A portrait of Gen Z (aka iGen, post-Millennials, Plurals, Centennials, Net Gen)

Did you know that nine million Gen Zers (born between 1997 and 2012) comprise the U.S. workforce today? Did you know that there are 67 million Gen Zers overall, making up about 20% of the total U.S. population? They are the fastest growing sector of the American workforce and will make up 30% of the U.S. workforce by 2030. They are the youngest, most ethnically diverse and largest generation in American history. 

Gen Z and Millennials

Gen Zers are most closely connected by age to Millennials (1981-1996), and they share a number of similar attitudes and opinions, but they also differ in some important ways. Referred to as “digital natives,” they can’t remember a world without the internet, and are the first generation to be raised in the era of smartphones. “Gen Z grew up with technology, the internet, and social media, which sometimes causes them to be stereotyped as tech-addicted, anti-social, or ‘social justice warriors.’”  Their preferred methods of communication are social media and texting; they spend as much time on their phones as older generations do watching TV; and they stream services versus watching traditional cable. 

But this is just one aspect of how Gen Z differs from previous generations. According to a McKinsey study, Gen Zers are unified by their search for truth, both personally and communally, putting value on individual expression. In their search for authenticity, they find greater freedom of expression and therefore are more open to understanding different types of people. They strongly believe in causes and mobilize in support of them. They believe in dialogue to solve conflict and relate to institutions in an analytical and pragmatic way. Gen Zers are more altruistic than their predecessors, the Millennials, who have been called the “me generation.”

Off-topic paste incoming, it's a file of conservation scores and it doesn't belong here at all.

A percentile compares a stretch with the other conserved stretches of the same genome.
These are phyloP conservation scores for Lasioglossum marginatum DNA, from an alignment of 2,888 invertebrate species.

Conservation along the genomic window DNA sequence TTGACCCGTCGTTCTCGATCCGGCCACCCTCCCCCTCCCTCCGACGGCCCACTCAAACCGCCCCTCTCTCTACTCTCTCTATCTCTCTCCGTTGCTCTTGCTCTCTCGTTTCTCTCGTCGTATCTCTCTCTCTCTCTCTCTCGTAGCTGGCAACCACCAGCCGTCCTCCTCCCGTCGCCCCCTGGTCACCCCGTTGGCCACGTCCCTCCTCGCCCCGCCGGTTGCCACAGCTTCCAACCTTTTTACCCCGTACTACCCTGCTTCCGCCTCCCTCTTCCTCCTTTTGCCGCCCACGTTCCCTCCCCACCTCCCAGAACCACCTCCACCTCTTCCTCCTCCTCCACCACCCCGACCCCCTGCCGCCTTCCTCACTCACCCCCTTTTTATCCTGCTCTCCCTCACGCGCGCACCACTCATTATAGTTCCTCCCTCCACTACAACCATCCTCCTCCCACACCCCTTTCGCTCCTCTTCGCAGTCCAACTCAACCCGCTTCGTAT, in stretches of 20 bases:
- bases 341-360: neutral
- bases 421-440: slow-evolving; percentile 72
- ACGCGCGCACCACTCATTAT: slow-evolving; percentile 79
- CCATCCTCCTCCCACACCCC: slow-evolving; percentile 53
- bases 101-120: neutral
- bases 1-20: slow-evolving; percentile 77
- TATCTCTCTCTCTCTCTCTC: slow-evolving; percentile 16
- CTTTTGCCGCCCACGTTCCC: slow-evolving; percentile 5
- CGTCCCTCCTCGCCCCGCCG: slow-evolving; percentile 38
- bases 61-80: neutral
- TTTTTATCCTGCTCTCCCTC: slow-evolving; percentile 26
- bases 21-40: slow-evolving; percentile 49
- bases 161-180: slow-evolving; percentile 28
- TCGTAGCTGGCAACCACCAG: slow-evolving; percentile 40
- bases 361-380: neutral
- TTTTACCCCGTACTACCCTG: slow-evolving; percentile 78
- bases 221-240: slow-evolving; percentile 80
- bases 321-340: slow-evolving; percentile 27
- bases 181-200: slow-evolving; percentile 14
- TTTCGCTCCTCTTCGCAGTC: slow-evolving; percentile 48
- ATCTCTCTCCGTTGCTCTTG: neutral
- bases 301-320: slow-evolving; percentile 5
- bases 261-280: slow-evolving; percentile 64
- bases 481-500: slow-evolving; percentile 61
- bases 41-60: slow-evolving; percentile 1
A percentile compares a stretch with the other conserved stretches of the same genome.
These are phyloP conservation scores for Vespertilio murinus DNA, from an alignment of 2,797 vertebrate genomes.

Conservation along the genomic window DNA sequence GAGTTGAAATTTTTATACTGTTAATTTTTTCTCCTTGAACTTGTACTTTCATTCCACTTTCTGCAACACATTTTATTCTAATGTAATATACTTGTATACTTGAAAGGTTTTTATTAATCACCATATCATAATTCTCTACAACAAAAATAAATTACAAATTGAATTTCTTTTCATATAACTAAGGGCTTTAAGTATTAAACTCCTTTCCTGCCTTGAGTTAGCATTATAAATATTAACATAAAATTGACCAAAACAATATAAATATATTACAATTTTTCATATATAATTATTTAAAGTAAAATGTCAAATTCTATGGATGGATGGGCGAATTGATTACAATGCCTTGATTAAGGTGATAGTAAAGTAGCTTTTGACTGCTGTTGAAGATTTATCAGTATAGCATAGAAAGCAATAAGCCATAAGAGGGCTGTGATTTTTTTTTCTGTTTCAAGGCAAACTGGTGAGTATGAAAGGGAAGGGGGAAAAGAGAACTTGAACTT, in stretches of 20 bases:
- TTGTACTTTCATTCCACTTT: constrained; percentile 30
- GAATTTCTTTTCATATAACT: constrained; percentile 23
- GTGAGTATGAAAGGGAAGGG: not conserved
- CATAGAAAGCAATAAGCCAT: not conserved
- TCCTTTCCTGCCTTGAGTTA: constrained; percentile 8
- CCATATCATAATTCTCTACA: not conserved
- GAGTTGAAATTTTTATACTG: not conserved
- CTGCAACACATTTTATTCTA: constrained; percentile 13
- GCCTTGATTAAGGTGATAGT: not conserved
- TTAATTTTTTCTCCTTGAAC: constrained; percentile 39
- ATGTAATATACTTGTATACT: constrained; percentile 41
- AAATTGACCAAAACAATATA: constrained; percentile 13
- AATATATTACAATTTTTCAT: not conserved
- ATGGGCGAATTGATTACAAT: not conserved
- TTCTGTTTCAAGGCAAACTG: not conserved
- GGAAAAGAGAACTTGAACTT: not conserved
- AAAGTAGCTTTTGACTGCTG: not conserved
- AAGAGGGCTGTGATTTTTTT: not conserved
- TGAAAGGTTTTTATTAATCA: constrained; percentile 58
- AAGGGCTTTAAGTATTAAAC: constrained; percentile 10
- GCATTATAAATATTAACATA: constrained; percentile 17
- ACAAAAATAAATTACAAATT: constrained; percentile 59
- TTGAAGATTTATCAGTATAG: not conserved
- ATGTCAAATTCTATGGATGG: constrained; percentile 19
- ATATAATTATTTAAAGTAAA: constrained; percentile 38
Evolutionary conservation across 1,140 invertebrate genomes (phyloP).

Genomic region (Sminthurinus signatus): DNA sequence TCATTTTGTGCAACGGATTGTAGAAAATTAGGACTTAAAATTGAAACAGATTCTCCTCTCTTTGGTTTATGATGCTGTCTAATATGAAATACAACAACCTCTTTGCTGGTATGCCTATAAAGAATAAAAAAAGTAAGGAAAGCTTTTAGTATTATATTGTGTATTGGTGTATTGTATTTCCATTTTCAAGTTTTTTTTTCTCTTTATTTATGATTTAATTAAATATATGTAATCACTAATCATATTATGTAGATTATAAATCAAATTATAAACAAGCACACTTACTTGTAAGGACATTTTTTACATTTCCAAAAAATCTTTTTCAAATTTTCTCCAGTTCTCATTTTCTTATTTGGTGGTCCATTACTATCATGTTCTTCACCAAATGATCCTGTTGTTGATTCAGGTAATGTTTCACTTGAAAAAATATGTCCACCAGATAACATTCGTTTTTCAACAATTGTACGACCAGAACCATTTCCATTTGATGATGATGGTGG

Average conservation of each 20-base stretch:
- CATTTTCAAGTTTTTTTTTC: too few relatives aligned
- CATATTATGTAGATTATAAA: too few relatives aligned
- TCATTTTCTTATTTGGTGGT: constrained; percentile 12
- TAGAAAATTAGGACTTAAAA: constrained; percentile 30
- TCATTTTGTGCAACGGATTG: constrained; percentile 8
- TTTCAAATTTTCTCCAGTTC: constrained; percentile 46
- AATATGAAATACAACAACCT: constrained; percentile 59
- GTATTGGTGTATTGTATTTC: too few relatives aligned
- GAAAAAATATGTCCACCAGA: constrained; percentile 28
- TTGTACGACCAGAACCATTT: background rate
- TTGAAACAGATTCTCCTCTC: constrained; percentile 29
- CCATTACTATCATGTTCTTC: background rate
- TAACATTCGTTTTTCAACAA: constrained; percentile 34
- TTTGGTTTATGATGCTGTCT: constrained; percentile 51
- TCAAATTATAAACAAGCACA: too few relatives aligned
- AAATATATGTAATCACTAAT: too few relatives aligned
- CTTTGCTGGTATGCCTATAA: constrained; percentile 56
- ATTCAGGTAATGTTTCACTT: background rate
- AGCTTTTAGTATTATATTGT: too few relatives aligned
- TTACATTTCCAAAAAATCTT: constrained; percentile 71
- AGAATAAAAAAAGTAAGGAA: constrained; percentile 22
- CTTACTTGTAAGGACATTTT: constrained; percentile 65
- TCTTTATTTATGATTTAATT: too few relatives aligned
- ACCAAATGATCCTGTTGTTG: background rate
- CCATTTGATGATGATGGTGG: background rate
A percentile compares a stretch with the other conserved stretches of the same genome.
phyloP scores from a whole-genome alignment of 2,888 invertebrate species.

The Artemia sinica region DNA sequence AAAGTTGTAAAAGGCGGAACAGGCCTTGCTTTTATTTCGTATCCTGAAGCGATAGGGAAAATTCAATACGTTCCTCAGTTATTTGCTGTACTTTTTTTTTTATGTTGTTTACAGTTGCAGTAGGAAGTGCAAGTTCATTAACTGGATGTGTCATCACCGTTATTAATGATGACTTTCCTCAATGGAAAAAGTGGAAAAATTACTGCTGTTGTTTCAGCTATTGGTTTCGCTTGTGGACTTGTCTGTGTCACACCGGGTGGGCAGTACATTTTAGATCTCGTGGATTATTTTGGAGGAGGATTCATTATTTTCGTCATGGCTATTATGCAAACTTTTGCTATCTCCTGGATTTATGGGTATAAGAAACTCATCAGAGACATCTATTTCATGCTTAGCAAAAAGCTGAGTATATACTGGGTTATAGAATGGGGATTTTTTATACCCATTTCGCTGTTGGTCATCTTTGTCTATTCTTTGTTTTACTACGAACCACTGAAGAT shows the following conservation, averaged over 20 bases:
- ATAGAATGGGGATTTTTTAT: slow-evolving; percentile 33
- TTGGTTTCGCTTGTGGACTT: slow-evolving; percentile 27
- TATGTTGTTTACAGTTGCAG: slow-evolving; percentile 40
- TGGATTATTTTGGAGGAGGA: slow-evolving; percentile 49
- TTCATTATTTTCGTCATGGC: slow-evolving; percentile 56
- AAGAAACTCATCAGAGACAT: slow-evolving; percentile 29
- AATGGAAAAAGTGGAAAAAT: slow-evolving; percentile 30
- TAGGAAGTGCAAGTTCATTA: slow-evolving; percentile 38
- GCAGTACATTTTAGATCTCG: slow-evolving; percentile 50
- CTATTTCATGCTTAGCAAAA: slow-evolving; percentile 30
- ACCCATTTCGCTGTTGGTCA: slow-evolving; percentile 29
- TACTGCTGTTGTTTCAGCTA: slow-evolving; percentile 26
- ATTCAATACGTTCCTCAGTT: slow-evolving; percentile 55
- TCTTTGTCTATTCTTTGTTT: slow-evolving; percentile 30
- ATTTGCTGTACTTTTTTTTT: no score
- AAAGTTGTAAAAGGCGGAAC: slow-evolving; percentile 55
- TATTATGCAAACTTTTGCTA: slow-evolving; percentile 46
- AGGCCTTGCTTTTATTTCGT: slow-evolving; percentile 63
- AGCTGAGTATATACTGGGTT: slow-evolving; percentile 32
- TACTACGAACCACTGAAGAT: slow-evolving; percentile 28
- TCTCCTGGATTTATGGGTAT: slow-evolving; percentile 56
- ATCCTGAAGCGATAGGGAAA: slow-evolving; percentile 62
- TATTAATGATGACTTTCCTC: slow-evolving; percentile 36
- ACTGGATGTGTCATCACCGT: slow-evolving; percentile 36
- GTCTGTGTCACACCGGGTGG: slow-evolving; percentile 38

Taking this one step further, Gen Zers eschew defining themselves stereotypically, preferring to see themselves as individuals who may shape their identities over time,  “identity nomads” as it were. Because of this, seven out of 10 Gen Zers say it is important to defend causes related to identity. As a result, they are more interested than previous generations have been in human rights, race and ethnicity; lesbian, gay, bisexual and transgender issues; and in feminism. Gen Zers have been seen as radically inclusive, blurring the lines between friends they meet online and those in the physical world. They move between groups that promote their causes via technology. These online communities allow people of different backgrounds to connect and mobilize around causes and interests. (Per the McKinsey survey, 60% of Gen Zers believed communities are created by causes and interests, not by economic backgrounds or educational levels. This number is much greater than for Millennials.)

Gen Z is more racially and ethnically diverse than previous generations and is on track to be the most well-educated yet. According to a 2020 Pew Research Center study, a bare majority (52%) are non-Hispanic white – significantly smaller than the share of Millennials who were non-Hispanic white in 2002 (61%). One-in-four Gen Zers are Hispanic, 14% are black, 6% are Asian and 5% are some other race or two or more races. The idea of a black president is not exceptional to them; it’s normal. Since they grew up experiencing diversity, they feel overwhelmingly positive about it. Gen Z is less likely to drop out of high school and more likely to be enrolled in college. Among 18- to 21-year-olds no longer in high school in 2018, 57% were enrolled in a two-year or four-year college. This compares with 52% among Millennials in 2003.